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All syntheses of street drugs produce side products. There is no attempt to make good, pure products when people set out to make the drugs. When you are dealing with something that is hundreds of times more potent than currently available drugs on the street, there is no need to worry if your compound, or formulation happens to be only 50 percent pure, or even 10 percent pure; there is enough activity there for you to sell it easily. And the rest of that material is potentially toxic. MPTP is a little bit unusual in that it is so toxic and so specifically toxic.

This particular compound is also rather insidious because of the neuronal damage that can occur from one injection, as we have heard. It can also cause damage which will not show up until years later because the normal effects of neuronal destruction that are associated with the normal aging process eventually will lead to the point where the cumulative effect of the drug use many years before and the aging process add up to a premature Parkinson's situation later in life.

Another class of drugs that we are particularly concerned about which we haven't mentioned today, believe, contains the drug called Ectasy, or MDMA, which has become quite prevalent throughout the country in the young adult population and has been used by some physicians as an adjunct to psychotherapy. We have become particularly concerned about this popular analog because research in animals strongly suggest that it contributes to the cumulative destruction of certain brain neurons associated in humans with sleep function, mood, sexual activity, and other factors, which can have profound effects on personality.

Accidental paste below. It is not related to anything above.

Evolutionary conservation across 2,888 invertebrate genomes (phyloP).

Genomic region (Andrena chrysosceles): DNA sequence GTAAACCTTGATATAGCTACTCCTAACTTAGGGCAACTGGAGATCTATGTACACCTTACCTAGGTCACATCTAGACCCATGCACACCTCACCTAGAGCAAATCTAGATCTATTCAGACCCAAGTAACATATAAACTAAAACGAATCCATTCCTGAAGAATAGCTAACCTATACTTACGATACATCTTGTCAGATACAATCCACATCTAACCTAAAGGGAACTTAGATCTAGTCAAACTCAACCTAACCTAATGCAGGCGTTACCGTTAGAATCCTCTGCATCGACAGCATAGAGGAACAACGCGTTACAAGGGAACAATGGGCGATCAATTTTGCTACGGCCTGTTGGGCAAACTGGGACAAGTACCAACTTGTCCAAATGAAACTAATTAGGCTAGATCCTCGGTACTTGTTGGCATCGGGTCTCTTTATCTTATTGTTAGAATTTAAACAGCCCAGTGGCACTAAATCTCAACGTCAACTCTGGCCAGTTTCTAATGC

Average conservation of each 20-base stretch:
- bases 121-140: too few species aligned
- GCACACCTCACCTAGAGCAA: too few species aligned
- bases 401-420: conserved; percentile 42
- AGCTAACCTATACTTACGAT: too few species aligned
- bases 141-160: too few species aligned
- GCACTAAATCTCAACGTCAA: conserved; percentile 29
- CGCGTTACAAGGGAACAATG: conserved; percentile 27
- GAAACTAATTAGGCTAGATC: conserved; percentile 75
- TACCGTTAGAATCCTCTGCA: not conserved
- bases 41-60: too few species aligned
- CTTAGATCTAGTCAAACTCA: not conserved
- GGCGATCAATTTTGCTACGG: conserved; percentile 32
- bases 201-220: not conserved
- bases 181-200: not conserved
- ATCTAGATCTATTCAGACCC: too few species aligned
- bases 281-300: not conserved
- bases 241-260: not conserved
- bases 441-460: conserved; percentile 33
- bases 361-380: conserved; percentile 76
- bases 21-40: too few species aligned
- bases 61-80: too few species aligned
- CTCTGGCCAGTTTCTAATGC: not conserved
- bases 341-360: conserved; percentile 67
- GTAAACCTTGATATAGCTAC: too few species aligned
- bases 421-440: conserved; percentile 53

Doses of MDMA producing neurotoxicity in rats are very close to the doses that produce subjective effects in those same animals. This implies that humans may well be exposing themselves to neurotoxic doses of these compounds in attempting to get the desired psychological effects. This is one example of an amphetamine analog. I understand since, in talking to the DEA recently, that two other similar analogs of amphetamine have recently been identified from street sources. There is no information at all yet on what their potential chronic toxicity might be.

In response to this concern about the synthetic analogs the Public Health Service, NIDA and CDC, primarily, have launched a fairly extensive informational campaign through State treatment programs, parent groups, and various community-based drug abuse prevention and treatment programs, including physicians groups. We have had some clinical referrals coming through a hotline at NIDA—which includes information on designer drugs—and we have made clinical referrals from physicians around the country who suspect they may have someone who has been exposed to these compounds.

In basic research, NIDA has established initiatives to develop pure standards of some of these compounds. This is done, in part, through an interagency agreement with DEA. We have synthesized over a dozen of these analogs and have put them into animal testing. Some of that testing is completed. The remainder will be finished by November. These standards are also being supplied to DEA labs and through other mechanisms to forensic laboratories so